The simple economic sense provided in this blog makes me wonder what the national real estate reporters are thinking when they write the articles they do...
Unfortunately, house prices will continue to fall for quite some time. The imbalance between housing supply and demand can only be cured by an increase in the number of people wanting to live in Tallahassee houses, not by shifting people from the leasing side of the market to the owning side of the market.
When I read national real estate reports talk about the real estate recovery hinging on interest rates, tax incentives, and even on consumer confidence, I ask myself …
Where Are These Buyers Living Right Now?
I mean after all, we have a simple problem of falling house prices due to an over-supply in real estate. All those previously mentioned things are great stimulants for demand, but I’m not so sure that real estate is any different than other commodities. If there is too much supply, you must “grow” the demand side. A shift just isn’t going to help.
A shift occurs when tenants become owners or when owners become tenants. Nothing changes in the market in terms of consumption or supply and demand, because the “resident count” does not change. Getting all the people in Southwood to move to Killearn Estates is not going to positively affect Tallahassee house prices either. We need more residents in our local markets in order to consume the glut of homes for sale before the housing market truly embraces a recovery.
3 Possible Solutions For Falling House Prices
The way I see it, there are only 3 ways to fix our current situation. They are:
- Get more people to move to Tallahassee – Currently, Tallahassee is not growing. It historically has grown by less than 2 percent each year (and that is why the additional homes had been built), but experts believe that growth will be minimal for the next few years (and last year Tallahassee actually saw a reduction in the population). If you are in another market area, what is your population growth doing?
- Encourage a lower per-capita rate in each home – Other than encouraging our children to move-out and get their own housing, what can we persuade parents to do to help-out in this difficult market. Maybe create a colony for 16-18 year old children? [note: Sarcasm]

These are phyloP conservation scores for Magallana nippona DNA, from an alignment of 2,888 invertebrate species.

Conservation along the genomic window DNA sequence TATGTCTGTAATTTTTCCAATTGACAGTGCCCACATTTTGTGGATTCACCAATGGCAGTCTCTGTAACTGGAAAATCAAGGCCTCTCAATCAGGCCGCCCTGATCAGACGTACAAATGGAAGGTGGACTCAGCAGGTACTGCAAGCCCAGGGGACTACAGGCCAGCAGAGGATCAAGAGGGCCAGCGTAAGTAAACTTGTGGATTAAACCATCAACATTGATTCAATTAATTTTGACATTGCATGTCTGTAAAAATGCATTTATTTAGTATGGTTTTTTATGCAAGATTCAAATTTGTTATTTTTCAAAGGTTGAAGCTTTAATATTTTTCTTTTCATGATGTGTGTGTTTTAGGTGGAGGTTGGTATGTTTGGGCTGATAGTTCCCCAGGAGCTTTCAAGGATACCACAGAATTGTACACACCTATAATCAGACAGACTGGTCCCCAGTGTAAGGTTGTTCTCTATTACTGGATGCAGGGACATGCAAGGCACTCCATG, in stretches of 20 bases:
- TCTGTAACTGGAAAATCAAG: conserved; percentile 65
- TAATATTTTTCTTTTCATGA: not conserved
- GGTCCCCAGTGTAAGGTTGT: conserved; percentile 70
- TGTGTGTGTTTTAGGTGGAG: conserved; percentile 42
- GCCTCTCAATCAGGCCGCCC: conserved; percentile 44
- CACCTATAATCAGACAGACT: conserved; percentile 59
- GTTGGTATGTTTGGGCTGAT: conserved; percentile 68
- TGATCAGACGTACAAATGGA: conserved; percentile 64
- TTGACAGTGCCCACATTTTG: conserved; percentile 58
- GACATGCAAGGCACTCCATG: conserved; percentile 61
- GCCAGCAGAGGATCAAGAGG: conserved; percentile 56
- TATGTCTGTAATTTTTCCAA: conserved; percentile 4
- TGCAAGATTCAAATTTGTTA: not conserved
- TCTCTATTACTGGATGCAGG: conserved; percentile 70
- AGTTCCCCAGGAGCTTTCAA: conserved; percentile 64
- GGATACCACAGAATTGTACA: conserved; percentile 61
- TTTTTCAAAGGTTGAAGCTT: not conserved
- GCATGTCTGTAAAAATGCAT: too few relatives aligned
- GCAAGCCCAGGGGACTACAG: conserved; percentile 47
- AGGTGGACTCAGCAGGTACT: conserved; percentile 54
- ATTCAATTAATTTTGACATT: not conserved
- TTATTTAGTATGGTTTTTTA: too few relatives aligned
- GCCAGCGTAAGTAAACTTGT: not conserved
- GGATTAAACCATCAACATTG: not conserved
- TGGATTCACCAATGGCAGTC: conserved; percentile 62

- Destroy existing homes – This option would have been a great federal program (rather than the Homebuyer Tax Credit), as it would have had an immediate impact on the supply of homes in Tallahassee. The government could have executed a strategic plan to buy homes in all price ranges, destroy them, and then hold the remaining lots until they could be resold for growth in the future. This would have saved the government money and fixed house prices much quicker.
Why Demand Stimulants Won’t Fix The Issue Of Consumption
When you create a stimulant, you encourage people to do something. Other than creating more people who need more housing though, these fixes will really just shift the housing market. Tenants who are encouraged to buy a home do so by vacating a rental property. In the market place, a vacant “for sale” home is replaced by a vacant “for rent” home. The long-term affect on the market is nil.
Unless we see our societal morals change, option #2 is not going to happen. And the Federal Government has already failed us. It dumped its load of money on the market (for a temporary reprieve of current market conditions), and thus we cannot expect a smart solution (like #3) to ever come about. This leaves us with option #1; we have to grow our way out of the current over-supply of homes.
Population growth has been the traditional solution to falling house prices due to glut conditions. More people move to Tallahassee and either buy or rent a home (or apartment/condo/etc.), and thus we chisel away at supply. Last year, Tallahassee did not grow and most of the State of Florida saw similar drops in population. How are you going to stimulate somebody to buy a home if they are moving away?
How To Determine What Is Going To Happen To House Prices
Believe it or not, this is relatively simple. [continued here]